More than a year after it entered the Lebanese civil war, Syria finds itself with almost 30,000 of its crack troops stuck there enforcing a shaky peace. Government officials and diplomats here say Syria wants to get them out as soon as possible.

Before the troops pull out, Syria wants to make sure it is leaving behind a Lebanese government that is strong, stable and - above all - friendly to Syria.

While some officials here may harbor the dream of rebuilding the Greater Syria of the pre-World 1 Ottoman Empire with Damascus as its capital, there is no indication that they want to achieve it through occupation.

Rather, diplomats here believe, they are trying to extend their hegemony over this part of the Middle East through political means. They have already forged close ties with Jordan that could blossom into a full fledged federation. The Palestine Liberation Organization is firmly under Syria's control, and presumably Syria would be influential in any Palestinian state set up on the West Bank of the Jordan River and the Gaza Strip.

With Lebanon under its influence, Syria would once again have a major outlet to the sea as it had during the 500-year Turkish rule during the Ottoman empire.

Right now, Syria's control in Lebanon is exercised primarily through its troops, which make up the bulk of the Aram peace-keeping force that ended 19 months of civil war in November. There is no effective Lebanese army.The religious, social and economic differences that divided the country before the fighting still prevail, and the Palestinian presence continues to be heavy.

In many ways, Damascus is the capital of Lebanon. More major decisions on Lebanese matters are made here than in Beirut, and Lebanese politicians of both right and left come here often.

Syrian officials here express doubt that they can pull their troops out of Lebanon until the government of President Elias Sarkis - who is considered pro-Syrian - has firm control over the country.

"We want to get out," said Assad Elias, press secretary to Syrian President Hafez Assad. "But we don't want to leave chaos. We want to leave Sarkis strongly in control."

Assad has said he expects that his troops will have to remain in Lebanon for at least another year.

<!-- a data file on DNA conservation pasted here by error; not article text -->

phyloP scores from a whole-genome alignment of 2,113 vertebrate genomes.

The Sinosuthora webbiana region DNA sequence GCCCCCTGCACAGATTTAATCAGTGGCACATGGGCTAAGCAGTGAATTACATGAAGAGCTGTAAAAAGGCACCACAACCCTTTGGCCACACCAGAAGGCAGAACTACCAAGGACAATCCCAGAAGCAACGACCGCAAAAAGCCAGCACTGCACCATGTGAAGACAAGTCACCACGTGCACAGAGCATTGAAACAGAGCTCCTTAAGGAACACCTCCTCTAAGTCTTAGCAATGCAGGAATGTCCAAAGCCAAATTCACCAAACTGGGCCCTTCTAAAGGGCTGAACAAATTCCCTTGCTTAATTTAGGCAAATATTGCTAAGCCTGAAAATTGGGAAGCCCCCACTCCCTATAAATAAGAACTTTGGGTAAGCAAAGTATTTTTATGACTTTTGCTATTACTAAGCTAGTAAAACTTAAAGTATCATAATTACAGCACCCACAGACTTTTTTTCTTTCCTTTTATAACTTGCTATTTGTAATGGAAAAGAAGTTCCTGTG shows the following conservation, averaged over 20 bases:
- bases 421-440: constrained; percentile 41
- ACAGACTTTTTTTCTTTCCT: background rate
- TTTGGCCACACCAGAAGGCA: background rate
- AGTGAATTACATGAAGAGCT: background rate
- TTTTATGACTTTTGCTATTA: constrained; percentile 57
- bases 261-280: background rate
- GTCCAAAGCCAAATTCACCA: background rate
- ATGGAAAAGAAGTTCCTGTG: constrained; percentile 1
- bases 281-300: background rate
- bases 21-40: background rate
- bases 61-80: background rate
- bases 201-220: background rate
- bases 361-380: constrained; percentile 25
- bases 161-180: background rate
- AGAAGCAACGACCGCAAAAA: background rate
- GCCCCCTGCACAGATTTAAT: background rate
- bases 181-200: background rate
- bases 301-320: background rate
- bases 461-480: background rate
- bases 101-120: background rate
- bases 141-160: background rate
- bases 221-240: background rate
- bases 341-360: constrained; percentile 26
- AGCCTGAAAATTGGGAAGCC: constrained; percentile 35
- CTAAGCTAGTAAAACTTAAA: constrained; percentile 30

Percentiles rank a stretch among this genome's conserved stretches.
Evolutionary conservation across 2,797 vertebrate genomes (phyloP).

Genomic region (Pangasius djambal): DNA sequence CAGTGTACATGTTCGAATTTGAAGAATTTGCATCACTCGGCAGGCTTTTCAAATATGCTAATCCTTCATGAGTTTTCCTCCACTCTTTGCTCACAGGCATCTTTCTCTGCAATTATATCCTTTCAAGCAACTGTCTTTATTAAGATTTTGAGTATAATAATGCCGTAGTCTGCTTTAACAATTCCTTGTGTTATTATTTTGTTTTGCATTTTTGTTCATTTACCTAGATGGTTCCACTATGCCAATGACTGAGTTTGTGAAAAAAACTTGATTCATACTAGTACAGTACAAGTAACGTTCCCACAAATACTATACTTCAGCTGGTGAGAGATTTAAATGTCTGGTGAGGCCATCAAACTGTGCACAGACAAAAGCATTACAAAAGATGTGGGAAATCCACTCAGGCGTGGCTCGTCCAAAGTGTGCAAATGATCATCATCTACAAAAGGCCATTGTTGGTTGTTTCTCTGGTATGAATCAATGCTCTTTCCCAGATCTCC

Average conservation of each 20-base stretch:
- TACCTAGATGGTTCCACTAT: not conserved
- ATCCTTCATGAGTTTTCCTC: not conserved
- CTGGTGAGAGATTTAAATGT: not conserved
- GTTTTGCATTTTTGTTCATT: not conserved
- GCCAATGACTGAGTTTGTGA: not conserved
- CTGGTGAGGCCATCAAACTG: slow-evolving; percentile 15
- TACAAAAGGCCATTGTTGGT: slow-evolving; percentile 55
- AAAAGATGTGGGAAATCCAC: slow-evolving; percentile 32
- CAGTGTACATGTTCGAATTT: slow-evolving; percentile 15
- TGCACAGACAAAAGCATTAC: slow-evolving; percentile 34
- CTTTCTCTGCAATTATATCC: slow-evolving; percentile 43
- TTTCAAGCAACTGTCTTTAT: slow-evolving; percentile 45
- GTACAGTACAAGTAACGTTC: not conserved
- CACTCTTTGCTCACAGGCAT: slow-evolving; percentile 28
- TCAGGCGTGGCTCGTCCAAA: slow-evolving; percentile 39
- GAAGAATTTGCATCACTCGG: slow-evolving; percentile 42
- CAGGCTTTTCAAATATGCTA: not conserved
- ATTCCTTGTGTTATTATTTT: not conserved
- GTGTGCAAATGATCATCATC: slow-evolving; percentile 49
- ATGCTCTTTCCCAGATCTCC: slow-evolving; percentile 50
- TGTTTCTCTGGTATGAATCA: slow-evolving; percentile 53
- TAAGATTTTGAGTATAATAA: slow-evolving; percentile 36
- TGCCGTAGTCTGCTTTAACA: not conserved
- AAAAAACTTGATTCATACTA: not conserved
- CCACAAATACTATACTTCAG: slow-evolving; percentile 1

Faced with the delicate job of keeping a balance between leftists and rightists, Christians and Moslems, Palestinians and Lebanese, Syria has hit first one faction, then another.

The Palestinians were the first target. Syrian tanks and troops, ringing their camps, assisted by the Syrian-backed Saiqa Palestinians, moved in on the leftist Rejection Front groups who oppose any settlement with Israel. At the same time, Syria forced the mainstream Palestinian groups to go along with its policies and gained control over all weapons and supplies going to Palestinian fighters.

More recently, the Syrians have begun cracking the whip over rightist Christians, first by subtly moving troops into Christian parts of Beirut and harassing leaders such as the Phalange Party's Beshir Gemayal.

Last month, the Syrians actively supported Palestinian fighter Lebanese's southern border with Israel. They broke a security belt set up by Israeli-supported rightist Christians along the border, and then Syria called the Palestinians off.

With the Soviet Union finally giving its imprimatur to the Syrian intervention in Lebanon - after strongly opposing it a year ago - Syria began to crack down on the Lebanese left three weeks ago.

All the while, Syria has been trying to prop up the Sarkis government. Its representative on the four-party committee supervising the peace in Lebanon, Col. Mohammed Kholi, insisted against the wishes of other Arab states on the committee - Egypt, Saudi Arabia and Kuwait - that all heavy weapons be turned in.

All this has cost Syria money, according to government officials here.

The oil-rich Arab states pledged to pay $30 million of the first six months' cost of peacekeeping force and little if any of the second six months, a government source here said.

Syria's information minister, Ahmed Iskanadar Ahmed, said, "It costs us fore than $90 million every six months."